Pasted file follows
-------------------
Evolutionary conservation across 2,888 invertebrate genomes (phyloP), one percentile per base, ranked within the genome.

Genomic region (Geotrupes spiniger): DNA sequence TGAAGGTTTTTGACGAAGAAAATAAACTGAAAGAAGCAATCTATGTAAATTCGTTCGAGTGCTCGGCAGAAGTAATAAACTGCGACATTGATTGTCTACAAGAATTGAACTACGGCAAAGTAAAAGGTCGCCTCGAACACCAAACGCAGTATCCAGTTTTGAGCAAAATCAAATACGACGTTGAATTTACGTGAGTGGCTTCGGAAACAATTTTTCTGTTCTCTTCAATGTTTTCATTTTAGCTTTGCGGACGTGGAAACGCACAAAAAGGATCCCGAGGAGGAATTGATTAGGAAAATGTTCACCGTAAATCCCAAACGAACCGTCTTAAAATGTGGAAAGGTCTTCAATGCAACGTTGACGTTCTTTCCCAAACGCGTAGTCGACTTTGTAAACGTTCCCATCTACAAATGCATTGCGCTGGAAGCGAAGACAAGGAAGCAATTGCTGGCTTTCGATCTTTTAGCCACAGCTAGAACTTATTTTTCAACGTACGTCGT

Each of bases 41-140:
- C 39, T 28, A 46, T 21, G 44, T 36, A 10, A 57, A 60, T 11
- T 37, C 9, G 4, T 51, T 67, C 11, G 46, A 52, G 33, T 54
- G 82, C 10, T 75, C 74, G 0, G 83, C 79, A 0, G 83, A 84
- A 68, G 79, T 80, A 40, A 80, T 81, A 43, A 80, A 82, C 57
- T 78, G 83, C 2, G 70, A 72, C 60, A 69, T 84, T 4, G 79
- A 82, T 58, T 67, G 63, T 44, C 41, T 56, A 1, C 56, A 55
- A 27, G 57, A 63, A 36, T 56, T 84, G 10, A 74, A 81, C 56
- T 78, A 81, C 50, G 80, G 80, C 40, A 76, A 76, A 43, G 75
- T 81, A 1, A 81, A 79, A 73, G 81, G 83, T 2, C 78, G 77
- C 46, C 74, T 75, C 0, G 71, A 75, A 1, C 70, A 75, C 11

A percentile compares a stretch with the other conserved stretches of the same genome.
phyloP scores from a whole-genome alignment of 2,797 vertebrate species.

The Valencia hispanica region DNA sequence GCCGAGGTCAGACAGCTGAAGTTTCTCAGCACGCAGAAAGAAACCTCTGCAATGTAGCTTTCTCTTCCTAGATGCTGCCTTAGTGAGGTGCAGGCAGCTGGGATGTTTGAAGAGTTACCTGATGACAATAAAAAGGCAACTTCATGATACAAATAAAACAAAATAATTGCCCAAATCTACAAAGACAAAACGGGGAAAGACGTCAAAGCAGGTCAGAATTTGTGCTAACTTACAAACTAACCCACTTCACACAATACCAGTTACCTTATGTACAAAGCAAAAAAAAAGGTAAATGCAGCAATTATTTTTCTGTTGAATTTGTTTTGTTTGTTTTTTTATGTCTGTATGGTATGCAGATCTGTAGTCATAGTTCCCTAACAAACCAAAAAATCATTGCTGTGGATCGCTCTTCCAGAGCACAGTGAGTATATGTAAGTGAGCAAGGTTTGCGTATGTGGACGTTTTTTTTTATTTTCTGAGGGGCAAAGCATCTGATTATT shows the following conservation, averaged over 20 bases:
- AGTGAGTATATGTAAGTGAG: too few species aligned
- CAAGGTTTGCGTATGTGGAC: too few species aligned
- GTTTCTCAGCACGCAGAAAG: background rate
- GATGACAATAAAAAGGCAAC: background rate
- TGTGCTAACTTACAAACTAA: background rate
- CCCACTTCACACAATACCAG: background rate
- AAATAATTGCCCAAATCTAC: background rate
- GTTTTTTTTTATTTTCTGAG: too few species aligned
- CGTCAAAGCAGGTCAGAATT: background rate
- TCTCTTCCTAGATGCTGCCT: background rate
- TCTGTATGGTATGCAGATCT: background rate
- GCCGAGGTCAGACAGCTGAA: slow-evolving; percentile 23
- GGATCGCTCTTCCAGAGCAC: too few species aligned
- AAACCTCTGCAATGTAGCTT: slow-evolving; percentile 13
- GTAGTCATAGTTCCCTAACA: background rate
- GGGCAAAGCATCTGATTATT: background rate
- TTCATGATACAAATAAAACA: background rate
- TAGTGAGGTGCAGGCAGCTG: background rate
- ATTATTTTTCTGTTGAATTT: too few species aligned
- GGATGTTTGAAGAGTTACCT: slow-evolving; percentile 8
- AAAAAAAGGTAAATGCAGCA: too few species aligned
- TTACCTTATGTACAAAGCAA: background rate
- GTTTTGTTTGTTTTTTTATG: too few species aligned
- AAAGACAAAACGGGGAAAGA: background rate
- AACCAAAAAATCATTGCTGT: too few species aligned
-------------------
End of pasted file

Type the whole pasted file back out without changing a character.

Evolutionary conservation across 2,888 invertebrate genomes (phyloP), one percentile per base, ranked within the genome.

Genomic region (Geotrupes spiniger): DNA sequence TGAAGGTTTTTGACGAAGAAAATAAACTGAAAGAAGCAATCTATGTAAATTCGTTCGAGTGCTCGGCAGAAGTAATAAACTGCGACATTGATTGTCTACAAGAATTGAACTACGGCAAAGTAAAAGGTCGCCTCGAACACCAAACGCAGTATCCAGTTTTGAGCAAAATCAAATACGACGTTGAATTTACGTGAGTGGCTTCGGAAACAATTTTTCTGTTCTCTTCAATGTTTTCATTTTAGCTTTGCGGACGTGGAAACGCACAAAAAGGATCCCGAGGAGGAATTGATTAGGAAAATGTTCACCGTAAATCCCAAACGAACCGTCTTAAAATGTGGAAAGGTCTTCAATGCAACGTTGACGTTCTTTCCCAAACGCGTAGTCGACTTTGTAAACGTTCCCATCTACAAATGCATTGCGCTGGAAGCGAAGACAAGGAAGCAATTGCTGGCTTTCGATCTTTTAGCCACAGCTAGAACTTATTTTTCAACGTACGTCGT

Each of bases 41-140:
- C 39, T 28, A 46, T 21, G 44, T 36, A 10, A 57, A 60, T 11
- T 37, C 9, G 4, T 51, T 67, C 11, G 46, A 52, G 33, T 54
- G 82, C 10, T 75, C 74, G 0, G 83, C 79, A 0, G 83, A 84
- A 68, G 79, T 80, A 40, A 80, T 81, A 43, A 80, A 82, C 57
- T 78, G 83, C 2, G 70, A 72, C 60, A 69, T 84, T 4, G 79
- A 82, T 58, T 67, G 63, T 44, C 41, T 56, A 1, C 56, A 55
- A 27, G 57, A 63, A 36, T 56, T 84, G 10, A 74, A 81, C 56
- T 78, A 81, C 50, G 80, G 80, C 40, A 76, A 76, A 43, G 75
- T 81, A 1, A 81, A 79, A 73, G 81, G 83, T 2, C 78, G 77
- C 46, C 74, T 75, C 0, G 71, A 75, A 1, C 70, A 75, C 11

A percentile compares a stretch with the other conserved stretches of the same genome.
phyloP scores from a whole-genome alignment of 2,797 vertebrate species.

The Valencia hispanica region DNA sequence GCCGAGGTCAGACAGCTGAAGTTTCTCAGCACGCAGAAAGAAACCTCTGCAATGTAGCTTTCTCTTCCTAGATGCTGCCTTAGTGAGGTGCAGGCAGCTGGGATGTTTGAAGAGTTACCTGATGACAATAAAAAGGCAACTTCATGATACAAATAAAACAAAATAATTGCCCAAATCTACAAAGACAAAACGGGGAAAGACGTCAAAGCAGGTCAGAATTTGTGCTAACTTACAAACTAACCCACTTCACACAATACCAGTTACCTTATGTACAAAGCAAAAAAAAAGGTAAATGCAGCAATTATTTTTCTGTTGAATTTGTTTTGTTTGTTTTTTTATGTCTGTATGGTATGCAGATCTGTAGTCATAGTTCCCTAACAAACCAAAAAATCATTGCTGTGGATCGCTCTTCCAGAGCACAGTGAGTATATGTAAGTGAGCAAGGTTTGCGTATGTGGACGTTTTTTTTTATTTTCTGAGGGGCAAAGCATCTGATTATT shows the following conservation, averaged over 20 bases:
- AGTGAGTATATGTAAGTGAG: too few species aligned
- CAAGGTTTGCGTATGTGGAC: too few species aligned
- GTTTCTCAGCACGCAGAAAG: background rate
- GATGACAATAAAAAGGCAAC: background rate
- TGTGCTAACTTACAAACTAA: background rate
- CCCACTTCACACAATACCAG: background rate
- AAATAATTGCCCAAATCTAC: background rate
- GTTTTTTTTTATTTTCTGAG: too few species aligned
- CGTCAAAGCAGGTCAGAATT: background rate
- TCTCTTCCTAGATGCTGCCT: background rate
- TCTGTATGGTATGCAGATCT: background rate
- GCCGAGGTCAGACAGCTGAA: slow-evolving; percentile 23
- GGATCGCTCTTCCAGAGCAC: too few species aligned
- AAACCTCTGCAATGTAGCTT: slow-evolving; percentile 13
- GTAGTCATAGTTCCCTAACA: background rate
- GGGCAAAGCATCTGATTATT: background rate
- TTCATGATACAAATAAAACA: background rate
- TAGTGAGGTGCAGGCAGCTG: background rate
- ATTATTTTTCTGTTGAATTT: too few species aligned
- GGATGTTTGAAGAGTTACCT: slow-evolving; percentile 8
- AAAAAAAGGTAAATGCAGCA: too few species aligned
- TTACCTTATGTACAAAGCAA: background rate
- GTTTTGTTTGTTTTTTTATG: too few species aligned
- AAAGACAAAACGGGGAAAGA: background rate
- AACCAAAAAATCATTGCTGT: too few species aligned